Time for a little controversy on this blog – but that’s not my aim, which is to try to understand why, when there are so many outstanding female performing artists (and so ‘music’ itself is not at issue), are there still so few female composers. I think I may have an explanation – and hear me out before you hit the ceiling!
One of the first Toccata Classics releases of the year features fifteen Russian songs and twelve arrangements of Chopin mazurkas by Pauline Viardot (1821–1910), who seems to have held all the brilliant (male!) minds of nineteenth-century Europe in her thrall. She was a friend of Berlioz, Chopin, Clara Schumann, George Sand, Turgenev (who was probably also her lover) and many other artists, writers and musicians. She rubbed shoulders with Brahms (she premiered the Alto Rhapsody), Debussy, Liszt, Glinka, Gounod, Mendelssohn, Anton Rubinstein and even Stravinsky. Schumann’s Liederkreis, Op. 24, is one of many compositions dedicated to her. She was fluent in Spanish, Italian, French and English by the age of four, adding other languages later. She studied composition with Reicha and piano with Liszt, and despite her later fame as a singer made her concert debut as a pianist. Saint-Saëns explained something of her impact: ‘Mme Viardot was not beautiful: she was worse. The portrait painted of her by Ary Scheffer [it’s on the front of the Toccata Classics disc] is the only one that captures the look of this unique woman and gives an idea of her strange, powerful fascination. What made her particularly captivating, even more than her singing talent, was her character – certainly one of the most astonishing I have come across’.
Her compositions were much admired by her contemporaries, but only a handful of songs and instrumental pieces seem ever to have been recorded – the Russian songs that Ina Kancheva and Ludmil Angelov perform in our new release have not been before the microphone before. And yet her worklist contains over a hundred songs, set to French, German, Italian, Spanish, and Russian texts, pieces for piano and violin and six operettas and light stage-works, three of them to libretti by Turgenev. They were performed in Viardot’s home theatre, for which an unusual admission price was charged: a potato, and so the theatre became known among her friends as the Théâtre des pommes de terre. The evidence of ‘our’ songs suggests that these stage-works would reward the inquisitive impresario, but as far as I’m aware none has been performed, let alone produced, for a very long time.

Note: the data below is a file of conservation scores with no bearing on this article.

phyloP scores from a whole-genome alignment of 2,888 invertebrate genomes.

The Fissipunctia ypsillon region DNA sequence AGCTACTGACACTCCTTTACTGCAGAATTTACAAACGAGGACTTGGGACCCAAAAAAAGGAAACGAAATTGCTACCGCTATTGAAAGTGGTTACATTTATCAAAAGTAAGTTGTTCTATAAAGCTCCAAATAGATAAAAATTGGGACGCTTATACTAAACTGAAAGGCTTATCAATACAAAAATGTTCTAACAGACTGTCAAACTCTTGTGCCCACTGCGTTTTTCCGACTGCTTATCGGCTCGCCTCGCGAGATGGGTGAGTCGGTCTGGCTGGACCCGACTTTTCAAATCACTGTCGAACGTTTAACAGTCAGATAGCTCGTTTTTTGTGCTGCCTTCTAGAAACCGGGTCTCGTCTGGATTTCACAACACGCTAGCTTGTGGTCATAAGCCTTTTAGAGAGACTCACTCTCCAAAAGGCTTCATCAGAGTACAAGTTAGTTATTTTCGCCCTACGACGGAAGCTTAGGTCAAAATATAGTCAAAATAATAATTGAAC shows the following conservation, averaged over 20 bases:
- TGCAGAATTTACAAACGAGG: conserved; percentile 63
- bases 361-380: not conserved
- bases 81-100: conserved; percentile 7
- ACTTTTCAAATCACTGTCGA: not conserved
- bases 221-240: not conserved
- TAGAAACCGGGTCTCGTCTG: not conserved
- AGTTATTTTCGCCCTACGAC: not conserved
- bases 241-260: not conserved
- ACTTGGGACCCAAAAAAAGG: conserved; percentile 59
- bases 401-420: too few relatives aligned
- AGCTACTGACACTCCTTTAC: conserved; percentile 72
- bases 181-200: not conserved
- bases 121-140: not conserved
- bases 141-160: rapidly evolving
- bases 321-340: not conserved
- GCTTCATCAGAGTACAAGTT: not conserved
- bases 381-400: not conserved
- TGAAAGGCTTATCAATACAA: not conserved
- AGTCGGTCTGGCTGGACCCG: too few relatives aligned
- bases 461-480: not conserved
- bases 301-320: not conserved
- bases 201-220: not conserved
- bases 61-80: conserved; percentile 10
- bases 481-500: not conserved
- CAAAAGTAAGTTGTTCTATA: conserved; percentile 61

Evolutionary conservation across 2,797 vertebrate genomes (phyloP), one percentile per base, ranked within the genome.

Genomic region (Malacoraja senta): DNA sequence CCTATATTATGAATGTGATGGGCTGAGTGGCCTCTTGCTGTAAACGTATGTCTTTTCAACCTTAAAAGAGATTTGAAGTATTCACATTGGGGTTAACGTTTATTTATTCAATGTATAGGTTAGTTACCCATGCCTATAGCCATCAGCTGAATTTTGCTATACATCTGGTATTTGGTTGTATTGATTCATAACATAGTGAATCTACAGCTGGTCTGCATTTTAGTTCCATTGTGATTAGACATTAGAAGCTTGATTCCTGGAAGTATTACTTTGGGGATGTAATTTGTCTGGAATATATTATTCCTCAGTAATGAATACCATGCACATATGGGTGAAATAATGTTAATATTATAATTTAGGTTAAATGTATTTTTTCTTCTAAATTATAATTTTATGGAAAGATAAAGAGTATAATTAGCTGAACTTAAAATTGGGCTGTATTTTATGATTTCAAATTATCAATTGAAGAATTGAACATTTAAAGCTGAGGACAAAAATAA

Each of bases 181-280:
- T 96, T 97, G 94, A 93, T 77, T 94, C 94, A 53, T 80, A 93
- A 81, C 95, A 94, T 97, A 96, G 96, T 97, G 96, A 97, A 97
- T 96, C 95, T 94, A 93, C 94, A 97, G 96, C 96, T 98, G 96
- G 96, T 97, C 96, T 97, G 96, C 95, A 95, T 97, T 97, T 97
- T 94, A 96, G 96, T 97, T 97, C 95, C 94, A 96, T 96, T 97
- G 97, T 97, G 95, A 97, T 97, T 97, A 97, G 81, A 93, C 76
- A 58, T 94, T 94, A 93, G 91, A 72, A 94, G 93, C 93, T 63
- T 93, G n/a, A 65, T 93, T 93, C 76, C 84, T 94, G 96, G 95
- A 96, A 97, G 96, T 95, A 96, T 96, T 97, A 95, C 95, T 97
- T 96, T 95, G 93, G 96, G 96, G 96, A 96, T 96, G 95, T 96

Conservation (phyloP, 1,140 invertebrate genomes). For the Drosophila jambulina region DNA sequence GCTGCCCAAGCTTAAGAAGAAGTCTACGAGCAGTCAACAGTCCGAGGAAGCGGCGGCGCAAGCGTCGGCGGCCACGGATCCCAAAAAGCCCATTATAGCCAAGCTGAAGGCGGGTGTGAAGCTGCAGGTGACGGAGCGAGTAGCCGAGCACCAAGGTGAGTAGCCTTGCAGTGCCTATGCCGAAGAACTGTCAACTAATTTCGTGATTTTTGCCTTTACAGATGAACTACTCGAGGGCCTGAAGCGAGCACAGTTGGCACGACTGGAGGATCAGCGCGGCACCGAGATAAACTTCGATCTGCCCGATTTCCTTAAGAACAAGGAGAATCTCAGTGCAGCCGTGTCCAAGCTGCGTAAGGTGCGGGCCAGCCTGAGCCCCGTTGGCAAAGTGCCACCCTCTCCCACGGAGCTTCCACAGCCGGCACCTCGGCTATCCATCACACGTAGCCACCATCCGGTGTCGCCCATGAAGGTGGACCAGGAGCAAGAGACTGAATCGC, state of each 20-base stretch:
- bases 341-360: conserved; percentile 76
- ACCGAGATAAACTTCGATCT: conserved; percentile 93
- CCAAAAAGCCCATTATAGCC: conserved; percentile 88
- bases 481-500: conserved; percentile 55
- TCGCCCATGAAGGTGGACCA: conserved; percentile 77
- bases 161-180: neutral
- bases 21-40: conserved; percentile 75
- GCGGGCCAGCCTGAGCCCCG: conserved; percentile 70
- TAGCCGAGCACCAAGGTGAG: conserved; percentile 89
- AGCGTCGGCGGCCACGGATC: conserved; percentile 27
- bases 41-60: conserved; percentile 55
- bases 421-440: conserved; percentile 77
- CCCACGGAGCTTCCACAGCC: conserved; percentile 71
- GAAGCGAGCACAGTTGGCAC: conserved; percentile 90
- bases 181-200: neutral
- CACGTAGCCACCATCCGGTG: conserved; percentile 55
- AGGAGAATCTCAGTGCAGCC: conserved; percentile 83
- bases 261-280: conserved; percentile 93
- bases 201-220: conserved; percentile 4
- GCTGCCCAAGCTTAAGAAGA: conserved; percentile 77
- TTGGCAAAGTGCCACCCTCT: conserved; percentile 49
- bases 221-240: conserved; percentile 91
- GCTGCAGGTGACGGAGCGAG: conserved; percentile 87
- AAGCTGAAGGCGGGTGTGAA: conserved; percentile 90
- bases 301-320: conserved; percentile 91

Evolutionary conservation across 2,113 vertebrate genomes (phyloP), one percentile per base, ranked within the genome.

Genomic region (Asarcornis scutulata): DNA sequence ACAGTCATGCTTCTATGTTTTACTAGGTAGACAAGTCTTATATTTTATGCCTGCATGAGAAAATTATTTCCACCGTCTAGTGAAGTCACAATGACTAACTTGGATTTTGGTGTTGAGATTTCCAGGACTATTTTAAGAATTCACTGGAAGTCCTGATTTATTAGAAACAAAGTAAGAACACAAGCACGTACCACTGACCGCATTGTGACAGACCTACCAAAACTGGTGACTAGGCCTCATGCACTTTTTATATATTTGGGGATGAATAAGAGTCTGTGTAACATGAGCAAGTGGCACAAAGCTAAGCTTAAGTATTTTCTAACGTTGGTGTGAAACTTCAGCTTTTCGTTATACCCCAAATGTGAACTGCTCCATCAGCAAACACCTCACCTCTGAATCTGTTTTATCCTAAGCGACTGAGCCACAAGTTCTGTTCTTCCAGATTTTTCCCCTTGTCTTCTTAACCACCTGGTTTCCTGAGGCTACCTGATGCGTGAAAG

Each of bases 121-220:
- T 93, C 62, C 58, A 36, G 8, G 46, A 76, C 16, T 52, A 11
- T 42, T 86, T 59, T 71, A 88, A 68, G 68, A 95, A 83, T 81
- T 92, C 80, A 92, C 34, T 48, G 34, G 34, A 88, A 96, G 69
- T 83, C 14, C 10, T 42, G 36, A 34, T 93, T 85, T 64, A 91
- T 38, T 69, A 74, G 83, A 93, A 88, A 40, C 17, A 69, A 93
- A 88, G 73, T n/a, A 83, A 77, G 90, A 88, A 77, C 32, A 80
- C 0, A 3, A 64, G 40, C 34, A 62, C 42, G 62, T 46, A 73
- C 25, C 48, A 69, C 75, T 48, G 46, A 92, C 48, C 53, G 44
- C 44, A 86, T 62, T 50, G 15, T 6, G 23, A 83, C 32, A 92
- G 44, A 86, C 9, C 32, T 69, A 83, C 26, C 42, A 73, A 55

Does this apparent lack of interest come about because the woman composer – and conductor, come to that – is still regarded as something of an oddity, no matter how much we may protest that we have banished the prejudices of earlier times? Toccata Classics has released several recordings of women composers: orchestral music by Ester Mägi (who was 94 on 10 January), piano music by my former neighbour Judith Bingham, the opera Sappho by Peggy Glanville-Hicks, song-cycles by Amy Woodforde-Finden and, most recently, instrumental and chamber music by Sadie Harrison. Now, even though we have plans for more music by Sadie Harrison and other female composers, our track record isn’t much better than anyone else’s. The old preconceptions that put an end to the composing career of Clara Schumann (for instance) have largely evaporated, and there seem to be more good female composers at work today than ever before – but composers still seem to be predominantly male. So is there a different explanation than social pressure or convention? I think there is, and my hunch is that it’s a physiological one.